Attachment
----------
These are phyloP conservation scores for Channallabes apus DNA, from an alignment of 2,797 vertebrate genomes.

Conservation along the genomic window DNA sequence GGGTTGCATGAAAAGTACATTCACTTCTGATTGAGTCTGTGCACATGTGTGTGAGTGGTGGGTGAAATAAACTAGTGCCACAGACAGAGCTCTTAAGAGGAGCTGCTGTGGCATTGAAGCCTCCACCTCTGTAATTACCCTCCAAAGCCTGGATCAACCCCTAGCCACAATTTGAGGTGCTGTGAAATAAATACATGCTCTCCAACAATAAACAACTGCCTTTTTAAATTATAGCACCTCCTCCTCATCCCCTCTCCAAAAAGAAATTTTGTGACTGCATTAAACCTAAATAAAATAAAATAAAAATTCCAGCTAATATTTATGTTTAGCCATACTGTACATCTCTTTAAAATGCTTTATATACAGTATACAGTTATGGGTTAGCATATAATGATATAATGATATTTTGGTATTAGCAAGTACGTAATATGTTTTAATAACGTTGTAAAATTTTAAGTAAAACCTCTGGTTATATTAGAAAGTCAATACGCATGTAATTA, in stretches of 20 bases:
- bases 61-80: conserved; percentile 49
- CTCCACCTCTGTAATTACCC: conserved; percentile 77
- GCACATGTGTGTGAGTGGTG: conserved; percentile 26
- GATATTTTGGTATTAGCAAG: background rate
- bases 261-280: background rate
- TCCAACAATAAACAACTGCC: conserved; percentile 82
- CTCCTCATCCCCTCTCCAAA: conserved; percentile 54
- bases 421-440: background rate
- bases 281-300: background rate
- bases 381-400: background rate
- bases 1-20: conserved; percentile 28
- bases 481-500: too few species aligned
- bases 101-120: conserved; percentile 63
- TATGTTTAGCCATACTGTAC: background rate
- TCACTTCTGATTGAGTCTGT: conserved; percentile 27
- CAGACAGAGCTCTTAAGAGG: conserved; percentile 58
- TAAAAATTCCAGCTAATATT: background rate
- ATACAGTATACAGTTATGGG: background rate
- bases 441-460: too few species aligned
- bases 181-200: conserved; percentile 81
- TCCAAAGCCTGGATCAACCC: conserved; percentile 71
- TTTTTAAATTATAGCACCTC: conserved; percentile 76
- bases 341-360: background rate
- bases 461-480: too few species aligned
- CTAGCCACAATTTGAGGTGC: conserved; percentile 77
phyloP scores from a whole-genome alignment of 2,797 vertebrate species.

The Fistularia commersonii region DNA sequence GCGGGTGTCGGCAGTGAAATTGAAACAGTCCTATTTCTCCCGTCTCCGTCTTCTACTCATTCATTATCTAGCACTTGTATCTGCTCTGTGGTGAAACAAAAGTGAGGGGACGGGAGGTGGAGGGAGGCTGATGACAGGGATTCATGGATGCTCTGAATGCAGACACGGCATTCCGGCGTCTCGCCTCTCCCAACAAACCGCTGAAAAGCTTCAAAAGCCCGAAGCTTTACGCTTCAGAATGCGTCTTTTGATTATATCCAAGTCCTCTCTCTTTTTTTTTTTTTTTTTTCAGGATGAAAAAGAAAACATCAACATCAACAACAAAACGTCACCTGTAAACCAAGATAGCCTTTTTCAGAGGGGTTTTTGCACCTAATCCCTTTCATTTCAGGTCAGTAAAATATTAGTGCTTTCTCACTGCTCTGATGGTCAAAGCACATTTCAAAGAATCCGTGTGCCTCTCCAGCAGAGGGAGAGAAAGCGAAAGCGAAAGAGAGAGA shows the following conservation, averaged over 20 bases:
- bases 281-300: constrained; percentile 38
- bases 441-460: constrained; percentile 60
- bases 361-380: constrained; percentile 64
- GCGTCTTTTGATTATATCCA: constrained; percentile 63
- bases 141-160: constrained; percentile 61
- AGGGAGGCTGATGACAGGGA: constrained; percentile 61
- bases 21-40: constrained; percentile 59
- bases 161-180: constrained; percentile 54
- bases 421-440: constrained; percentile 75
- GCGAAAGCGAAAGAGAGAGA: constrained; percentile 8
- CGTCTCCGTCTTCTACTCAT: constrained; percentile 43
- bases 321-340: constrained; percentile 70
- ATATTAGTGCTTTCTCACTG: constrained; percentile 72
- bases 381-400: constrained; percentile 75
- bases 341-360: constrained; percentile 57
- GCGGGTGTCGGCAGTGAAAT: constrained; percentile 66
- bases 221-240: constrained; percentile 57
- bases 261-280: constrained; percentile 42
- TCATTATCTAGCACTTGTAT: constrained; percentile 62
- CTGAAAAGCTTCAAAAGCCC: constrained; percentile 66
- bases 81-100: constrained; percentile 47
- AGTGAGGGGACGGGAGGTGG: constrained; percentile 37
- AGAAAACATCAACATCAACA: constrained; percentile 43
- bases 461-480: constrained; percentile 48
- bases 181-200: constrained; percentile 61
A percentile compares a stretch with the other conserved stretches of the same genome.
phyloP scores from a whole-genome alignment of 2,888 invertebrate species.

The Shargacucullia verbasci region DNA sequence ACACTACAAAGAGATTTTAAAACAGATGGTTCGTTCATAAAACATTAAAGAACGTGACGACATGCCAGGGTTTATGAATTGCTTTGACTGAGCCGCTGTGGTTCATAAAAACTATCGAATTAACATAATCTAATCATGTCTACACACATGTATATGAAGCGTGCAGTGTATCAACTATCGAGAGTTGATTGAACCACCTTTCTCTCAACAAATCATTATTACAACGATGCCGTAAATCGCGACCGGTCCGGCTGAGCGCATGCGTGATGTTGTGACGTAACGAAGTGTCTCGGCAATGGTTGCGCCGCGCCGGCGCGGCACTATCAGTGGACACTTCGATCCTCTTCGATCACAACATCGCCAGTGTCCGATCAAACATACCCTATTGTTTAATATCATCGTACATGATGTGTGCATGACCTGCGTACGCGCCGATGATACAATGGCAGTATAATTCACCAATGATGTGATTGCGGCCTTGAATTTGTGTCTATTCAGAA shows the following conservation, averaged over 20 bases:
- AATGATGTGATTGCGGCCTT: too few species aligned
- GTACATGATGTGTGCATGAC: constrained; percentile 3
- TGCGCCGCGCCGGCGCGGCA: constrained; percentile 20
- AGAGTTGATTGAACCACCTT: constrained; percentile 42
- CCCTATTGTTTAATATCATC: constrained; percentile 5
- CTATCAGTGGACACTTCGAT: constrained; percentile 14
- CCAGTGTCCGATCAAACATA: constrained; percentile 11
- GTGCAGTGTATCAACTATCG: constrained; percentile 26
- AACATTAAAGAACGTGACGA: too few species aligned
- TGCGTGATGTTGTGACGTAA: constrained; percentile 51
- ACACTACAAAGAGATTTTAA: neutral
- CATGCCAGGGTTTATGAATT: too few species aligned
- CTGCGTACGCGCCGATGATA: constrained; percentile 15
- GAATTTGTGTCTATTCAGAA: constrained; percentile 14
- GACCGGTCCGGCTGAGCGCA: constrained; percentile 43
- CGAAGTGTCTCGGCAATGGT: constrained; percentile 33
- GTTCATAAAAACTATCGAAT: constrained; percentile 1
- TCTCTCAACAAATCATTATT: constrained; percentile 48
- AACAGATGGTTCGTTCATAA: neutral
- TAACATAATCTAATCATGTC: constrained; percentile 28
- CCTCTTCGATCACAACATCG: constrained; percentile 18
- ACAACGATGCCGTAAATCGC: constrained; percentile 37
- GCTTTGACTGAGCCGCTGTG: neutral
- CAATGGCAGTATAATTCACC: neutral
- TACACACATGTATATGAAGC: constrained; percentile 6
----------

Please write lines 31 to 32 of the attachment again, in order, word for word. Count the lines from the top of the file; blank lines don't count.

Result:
- bases 441-460: constrained; percentile 60
- bases 361-380: constrained; percentile 64